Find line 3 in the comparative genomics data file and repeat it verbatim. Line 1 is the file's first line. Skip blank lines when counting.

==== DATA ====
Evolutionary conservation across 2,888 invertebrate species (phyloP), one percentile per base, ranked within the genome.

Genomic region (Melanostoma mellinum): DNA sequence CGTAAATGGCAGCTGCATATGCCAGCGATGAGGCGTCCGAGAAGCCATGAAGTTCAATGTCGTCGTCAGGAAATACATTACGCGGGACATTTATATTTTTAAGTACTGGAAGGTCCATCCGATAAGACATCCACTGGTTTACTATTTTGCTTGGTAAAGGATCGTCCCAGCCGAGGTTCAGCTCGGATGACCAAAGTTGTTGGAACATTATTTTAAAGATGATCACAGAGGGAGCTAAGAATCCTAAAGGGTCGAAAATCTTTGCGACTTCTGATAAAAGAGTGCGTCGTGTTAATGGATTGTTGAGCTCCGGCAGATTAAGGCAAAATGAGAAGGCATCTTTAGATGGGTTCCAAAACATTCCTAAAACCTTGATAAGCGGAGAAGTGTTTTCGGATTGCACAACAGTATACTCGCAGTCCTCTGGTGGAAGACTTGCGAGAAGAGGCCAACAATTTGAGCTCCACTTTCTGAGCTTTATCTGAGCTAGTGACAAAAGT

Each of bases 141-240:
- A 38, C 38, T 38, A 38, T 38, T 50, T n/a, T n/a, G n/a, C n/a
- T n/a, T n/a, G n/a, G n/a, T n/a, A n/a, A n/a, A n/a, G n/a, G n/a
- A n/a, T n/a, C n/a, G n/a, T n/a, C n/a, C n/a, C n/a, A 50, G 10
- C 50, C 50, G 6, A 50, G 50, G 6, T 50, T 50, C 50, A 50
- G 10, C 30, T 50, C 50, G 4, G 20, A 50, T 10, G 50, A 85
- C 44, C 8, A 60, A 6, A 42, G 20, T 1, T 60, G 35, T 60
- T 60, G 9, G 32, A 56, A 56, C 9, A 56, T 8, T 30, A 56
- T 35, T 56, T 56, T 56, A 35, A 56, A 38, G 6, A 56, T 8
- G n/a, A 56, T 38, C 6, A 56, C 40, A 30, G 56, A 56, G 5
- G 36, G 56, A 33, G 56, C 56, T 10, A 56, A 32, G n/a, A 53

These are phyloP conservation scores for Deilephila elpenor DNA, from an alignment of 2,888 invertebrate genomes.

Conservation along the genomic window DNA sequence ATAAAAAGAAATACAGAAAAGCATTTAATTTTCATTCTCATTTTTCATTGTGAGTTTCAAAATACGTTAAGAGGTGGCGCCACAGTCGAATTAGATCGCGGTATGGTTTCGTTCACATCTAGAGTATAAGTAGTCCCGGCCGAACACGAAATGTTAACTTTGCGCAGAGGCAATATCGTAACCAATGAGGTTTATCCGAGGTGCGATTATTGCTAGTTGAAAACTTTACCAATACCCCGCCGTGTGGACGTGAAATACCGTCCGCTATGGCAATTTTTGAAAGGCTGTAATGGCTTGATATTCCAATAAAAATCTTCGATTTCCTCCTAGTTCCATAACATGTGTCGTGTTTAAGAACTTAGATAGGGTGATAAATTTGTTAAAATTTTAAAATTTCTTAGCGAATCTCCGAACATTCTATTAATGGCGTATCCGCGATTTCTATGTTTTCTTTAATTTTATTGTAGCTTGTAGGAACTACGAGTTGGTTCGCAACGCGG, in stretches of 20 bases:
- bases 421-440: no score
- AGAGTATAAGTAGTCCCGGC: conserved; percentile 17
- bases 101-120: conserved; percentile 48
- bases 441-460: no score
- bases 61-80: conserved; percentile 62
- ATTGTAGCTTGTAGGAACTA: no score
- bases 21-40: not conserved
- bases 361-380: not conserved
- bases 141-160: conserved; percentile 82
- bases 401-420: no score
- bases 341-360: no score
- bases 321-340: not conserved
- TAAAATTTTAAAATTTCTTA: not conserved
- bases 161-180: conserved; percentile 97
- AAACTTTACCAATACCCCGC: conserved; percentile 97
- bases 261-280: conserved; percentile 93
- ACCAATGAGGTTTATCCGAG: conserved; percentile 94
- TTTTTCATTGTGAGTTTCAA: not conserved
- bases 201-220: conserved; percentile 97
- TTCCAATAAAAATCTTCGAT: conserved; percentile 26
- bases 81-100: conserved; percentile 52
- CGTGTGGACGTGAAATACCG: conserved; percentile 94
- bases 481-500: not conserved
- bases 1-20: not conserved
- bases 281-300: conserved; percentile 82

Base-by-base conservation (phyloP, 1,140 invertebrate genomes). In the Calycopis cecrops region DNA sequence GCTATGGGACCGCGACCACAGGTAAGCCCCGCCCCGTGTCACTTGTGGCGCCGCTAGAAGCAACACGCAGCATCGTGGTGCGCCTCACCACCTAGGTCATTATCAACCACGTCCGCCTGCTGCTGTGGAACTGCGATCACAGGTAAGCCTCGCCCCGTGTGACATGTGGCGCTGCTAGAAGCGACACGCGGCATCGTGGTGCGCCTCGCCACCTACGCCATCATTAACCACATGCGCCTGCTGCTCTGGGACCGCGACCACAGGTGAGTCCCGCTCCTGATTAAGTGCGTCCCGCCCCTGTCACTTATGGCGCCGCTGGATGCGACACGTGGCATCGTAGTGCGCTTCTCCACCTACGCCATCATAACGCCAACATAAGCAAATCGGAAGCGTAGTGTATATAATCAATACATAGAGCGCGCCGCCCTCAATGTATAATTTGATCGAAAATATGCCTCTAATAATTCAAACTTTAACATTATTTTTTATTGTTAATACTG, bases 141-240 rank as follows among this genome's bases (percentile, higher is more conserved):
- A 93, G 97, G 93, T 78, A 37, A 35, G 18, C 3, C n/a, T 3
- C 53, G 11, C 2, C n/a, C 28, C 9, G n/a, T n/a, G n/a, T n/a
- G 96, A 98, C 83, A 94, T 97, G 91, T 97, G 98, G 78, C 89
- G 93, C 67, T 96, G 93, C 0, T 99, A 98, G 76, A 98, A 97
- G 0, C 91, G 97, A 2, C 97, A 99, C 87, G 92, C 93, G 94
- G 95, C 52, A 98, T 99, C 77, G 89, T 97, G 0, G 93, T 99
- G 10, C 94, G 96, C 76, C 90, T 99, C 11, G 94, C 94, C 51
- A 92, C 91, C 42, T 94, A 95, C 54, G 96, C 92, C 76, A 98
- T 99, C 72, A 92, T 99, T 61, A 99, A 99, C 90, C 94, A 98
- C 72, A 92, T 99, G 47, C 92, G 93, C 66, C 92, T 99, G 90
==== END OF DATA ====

Each of bases 141-240: